Nasa has lit an experimental fire onboard a cargo delivery space capsule to study the risks and improve astronaut safety in future missions.
The Saffire-I experiment took place aboard the Orbital ATK Cygnus spacecraft after it departed from the International Space Station (ISS) on Tuesday. After the spacecraft moved away from the space station sufficiently, controllers at Nasa’s Glenn Research Center in Cleveland, Ohio, remotely triggered the fire.
“Saffire-I has been ignited inside the Orbital ATK Cygnus cargo spacecraft and telemetry indicates a burn of the cotton-fiberglass material blend,” Nasa said in a blog post. “The largest fire started in space is now burning successfully.”
The experimental payload will continue burning for eight days until the Cygnus capsule re-enters the Earth’s atmosphere where it will be destroyed. The payload, 1 by 1.3 metres in size, consists of an avionics bay and a flow duct, which contains a one-metre long strip of cotton fibreglass. The cotton fibreglass was ignited by a hot wire.
Until the re-entry, scheduled for 22 June, the experiment will keep transmitting high-resolution images of the fire burning, as well as sensor data about temperature and oxygen and carbon dioxide levels.
Saffire-1 is the first in a planned three-part series of experiments designed to study how flames spread in microgravity.
“Nasa’s objective is to reduce the risk of long-duration exploration missions and a spacecraft fire is one of the biggest concerns for Nasa and the international space exploration community,” said Jason Crusan, Nasa’s Advanced Exploration System director.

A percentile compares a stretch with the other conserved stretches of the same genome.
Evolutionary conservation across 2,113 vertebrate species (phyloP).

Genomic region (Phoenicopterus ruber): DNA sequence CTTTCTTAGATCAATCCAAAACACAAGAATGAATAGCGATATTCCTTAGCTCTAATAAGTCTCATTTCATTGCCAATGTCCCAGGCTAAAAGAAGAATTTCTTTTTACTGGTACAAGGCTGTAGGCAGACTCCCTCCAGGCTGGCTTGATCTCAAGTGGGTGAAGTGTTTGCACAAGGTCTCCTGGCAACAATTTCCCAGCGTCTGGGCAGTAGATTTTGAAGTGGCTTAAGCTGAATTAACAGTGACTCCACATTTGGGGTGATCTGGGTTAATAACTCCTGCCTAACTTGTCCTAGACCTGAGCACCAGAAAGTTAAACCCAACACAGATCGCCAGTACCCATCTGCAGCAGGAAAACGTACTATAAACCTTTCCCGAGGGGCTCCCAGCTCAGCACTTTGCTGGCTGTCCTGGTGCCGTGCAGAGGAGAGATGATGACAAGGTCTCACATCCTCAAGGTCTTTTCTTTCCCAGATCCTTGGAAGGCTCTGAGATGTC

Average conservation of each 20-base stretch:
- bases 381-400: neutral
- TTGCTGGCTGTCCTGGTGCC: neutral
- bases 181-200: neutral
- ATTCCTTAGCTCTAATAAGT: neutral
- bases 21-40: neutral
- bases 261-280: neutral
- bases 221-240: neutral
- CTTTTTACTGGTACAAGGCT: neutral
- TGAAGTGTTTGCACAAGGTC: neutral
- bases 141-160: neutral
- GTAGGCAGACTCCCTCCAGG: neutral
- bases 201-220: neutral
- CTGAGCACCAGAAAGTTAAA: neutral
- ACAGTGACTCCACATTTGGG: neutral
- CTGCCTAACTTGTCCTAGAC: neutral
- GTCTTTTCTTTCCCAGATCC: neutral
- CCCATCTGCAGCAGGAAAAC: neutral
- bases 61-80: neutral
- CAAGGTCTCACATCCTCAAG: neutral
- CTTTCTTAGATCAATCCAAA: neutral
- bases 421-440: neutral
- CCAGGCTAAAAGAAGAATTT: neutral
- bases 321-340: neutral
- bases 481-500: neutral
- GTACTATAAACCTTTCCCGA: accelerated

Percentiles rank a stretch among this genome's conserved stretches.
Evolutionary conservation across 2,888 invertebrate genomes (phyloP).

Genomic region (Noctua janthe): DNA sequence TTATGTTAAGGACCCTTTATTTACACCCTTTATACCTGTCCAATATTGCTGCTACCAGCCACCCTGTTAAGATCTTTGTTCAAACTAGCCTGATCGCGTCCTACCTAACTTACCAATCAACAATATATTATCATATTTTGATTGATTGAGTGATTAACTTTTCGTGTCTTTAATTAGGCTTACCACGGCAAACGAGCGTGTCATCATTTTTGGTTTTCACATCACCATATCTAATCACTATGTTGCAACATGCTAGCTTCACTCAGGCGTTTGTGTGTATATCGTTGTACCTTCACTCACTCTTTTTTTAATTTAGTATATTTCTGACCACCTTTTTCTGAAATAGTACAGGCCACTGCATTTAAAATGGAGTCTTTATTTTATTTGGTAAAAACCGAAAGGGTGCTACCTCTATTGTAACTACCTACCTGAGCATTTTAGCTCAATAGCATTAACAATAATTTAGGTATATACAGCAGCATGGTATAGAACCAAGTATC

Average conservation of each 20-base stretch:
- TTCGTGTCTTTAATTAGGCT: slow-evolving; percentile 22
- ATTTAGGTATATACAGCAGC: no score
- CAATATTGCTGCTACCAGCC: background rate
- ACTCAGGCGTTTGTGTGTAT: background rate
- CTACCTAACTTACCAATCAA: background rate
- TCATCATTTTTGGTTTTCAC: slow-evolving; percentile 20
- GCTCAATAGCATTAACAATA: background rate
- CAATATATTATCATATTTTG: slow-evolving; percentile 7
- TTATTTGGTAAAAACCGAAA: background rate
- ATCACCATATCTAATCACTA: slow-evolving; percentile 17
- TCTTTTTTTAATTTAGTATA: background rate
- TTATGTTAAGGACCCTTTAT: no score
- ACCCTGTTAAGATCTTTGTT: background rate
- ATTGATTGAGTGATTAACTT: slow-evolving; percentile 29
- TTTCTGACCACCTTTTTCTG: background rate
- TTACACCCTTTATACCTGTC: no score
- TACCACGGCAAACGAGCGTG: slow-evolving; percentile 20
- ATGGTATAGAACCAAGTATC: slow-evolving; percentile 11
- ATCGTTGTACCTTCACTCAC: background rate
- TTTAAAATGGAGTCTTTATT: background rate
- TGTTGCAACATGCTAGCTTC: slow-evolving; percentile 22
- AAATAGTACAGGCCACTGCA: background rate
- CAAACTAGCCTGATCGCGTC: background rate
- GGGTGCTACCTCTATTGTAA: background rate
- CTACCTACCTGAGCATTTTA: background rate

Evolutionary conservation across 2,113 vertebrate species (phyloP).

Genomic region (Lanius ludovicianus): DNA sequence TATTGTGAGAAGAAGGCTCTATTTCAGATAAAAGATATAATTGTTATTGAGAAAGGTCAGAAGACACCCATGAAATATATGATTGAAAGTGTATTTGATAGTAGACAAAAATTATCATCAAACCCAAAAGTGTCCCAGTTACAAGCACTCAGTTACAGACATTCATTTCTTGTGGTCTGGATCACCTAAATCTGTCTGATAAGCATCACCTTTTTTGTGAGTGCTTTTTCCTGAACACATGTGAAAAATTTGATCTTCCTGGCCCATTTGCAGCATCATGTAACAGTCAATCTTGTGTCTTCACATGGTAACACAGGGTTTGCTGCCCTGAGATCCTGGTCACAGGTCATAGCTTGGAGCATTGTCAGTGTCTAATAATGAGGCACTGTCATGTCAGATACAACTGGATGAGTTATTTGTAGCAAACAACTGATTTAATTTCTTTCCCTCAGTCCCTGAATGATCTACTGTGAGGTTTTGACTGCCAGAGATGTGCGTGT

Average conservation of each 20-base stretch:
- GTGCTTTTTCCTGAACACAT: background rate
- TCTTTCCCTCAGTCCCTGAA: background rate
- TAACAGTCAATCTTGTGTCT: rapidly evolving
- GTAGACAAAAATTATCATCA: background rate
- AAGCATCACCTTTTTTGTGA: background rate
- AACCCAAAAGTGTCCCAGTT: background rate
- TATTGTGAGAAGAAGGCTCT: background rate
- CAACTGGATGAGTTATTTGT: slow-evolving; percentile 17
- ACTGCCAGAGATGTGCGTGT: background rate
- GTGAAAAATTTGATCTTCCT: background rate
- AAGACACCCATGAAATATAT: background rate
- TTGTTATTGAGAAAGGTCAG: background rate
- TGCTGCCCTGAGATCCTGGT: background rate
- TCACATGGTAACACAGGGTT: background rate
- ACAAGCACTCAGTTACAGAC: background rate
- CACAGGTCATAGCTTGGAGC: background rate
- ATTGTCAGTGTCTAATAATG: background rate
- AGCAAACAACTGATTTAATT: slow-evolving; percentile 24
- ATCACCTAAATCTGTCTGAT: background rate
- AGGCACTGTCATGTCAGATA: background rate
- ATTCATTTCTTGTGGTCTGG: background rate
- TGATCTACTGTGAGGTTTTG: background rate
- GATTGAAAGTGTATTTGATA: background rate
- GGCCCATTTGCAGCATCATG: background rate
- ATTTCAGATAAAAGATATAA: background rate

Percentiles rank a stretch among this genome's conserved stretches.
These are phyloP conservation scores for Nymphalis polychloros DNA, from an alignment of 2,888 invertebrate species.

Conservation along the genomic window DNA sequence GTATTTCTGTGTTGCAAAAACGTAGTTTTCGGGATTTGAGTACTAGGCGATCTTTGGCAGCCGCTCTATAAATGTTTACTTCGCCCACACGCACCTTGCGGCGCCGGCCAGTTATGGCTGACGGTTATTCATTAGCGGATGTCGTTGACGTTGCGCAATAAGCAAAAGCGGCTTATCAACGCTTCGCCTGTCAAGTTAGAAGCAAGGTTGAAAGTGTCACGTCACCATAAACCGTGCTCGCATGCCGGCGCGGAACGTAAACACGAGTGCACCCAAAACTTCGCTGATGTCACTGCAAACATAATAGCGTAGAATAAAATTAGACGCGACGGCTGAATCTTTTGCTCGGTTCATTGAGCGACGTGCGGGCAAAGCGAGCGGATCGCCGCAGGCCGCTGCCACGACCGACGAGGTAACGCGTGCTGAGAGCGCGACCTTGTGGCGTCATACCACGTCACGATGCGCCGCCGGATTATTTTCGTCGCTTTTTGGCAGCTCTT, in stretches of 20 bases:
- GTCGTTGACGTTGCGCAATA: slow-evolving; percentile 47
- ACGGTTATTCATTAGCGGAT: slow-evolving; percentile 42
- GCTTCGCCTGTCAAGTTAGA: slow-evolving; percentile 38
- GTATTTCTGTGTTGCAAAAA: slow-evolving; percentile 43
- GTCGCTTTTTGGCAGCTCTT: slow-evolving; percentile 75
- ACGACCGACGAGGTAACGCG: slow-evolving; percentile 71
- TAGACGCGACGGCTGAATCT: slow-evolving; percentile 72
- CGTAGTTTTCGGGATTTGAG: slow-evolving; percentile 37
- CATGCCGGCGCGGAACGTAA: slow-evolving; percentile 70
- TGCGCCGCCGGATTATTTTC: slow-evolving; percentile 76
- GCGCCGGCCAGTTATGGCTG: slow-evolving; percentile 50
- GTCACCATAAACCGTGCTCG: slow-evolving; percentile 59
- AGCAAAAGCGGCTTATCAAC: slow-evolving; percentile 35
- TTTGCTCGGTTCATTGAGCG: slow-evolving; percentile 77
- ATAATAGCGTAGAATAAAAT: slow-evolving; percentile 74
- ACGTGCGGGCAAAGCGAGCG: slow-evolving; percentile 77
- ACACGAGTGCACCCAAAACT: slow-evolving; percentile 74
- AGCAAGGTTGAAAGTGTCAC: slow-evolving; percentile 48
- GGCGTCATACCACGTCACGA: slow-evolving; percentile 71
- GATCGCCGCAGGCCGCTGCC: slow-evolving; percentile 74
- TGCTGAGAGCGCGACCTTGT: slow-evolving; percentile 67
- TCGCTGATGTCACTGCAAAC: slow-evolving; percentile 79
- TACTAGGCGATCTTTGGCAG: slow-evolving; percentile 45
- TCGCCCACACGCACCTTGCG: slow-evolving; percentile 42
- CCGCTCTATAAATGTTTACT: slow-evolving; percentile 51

Nasa’s Spacecraft Fire Safety Demonstration project manager Gary A. Ruff added: “Gaining a better understanding of how fire behaves in space will help further Nasa’s efforts in developing better materials and technologies to reduce crew risk and increase space flight safety.”
In 1997, a fire aboard Russia’s MIR space station caused by a malfunctioning oxygen generator put the crew’s lives at risk when plumes of toxic smoke filled the station’s interior.
Nasa has previously conducted studies aboard the space shuttle and the ISS, although those have been smaller in scale due to the risks involved. The largest fire deliberately set in space before Saffire-I was approximately the size of an index card.
Fire safety will be a critical element as Nasa progresses on the journey to Mars and begins to investigate deep space habitats for long duration missions.
"We tried for years to find a vehicle and a circumstance where this would work and initially we'd get a 'not on my spacecraft' reaction," said David Urban, Saffire lead researcher.
Fire behaves differently outside of Earth's atmosphere, so scientists want to test whether microgravity will limit flames and what materials will burn.
"One of the big questions is: how big will the flame get?" Urban said.
Nasa plans to carry out two more Saffire experiments aboard future Cygnus spacecraft. Saffire-II, to be conducted later this year, will focus on oxygen flammability limits. The final Saffire-III will involve a similar large-scale microgravity fire as the current Saffire-I.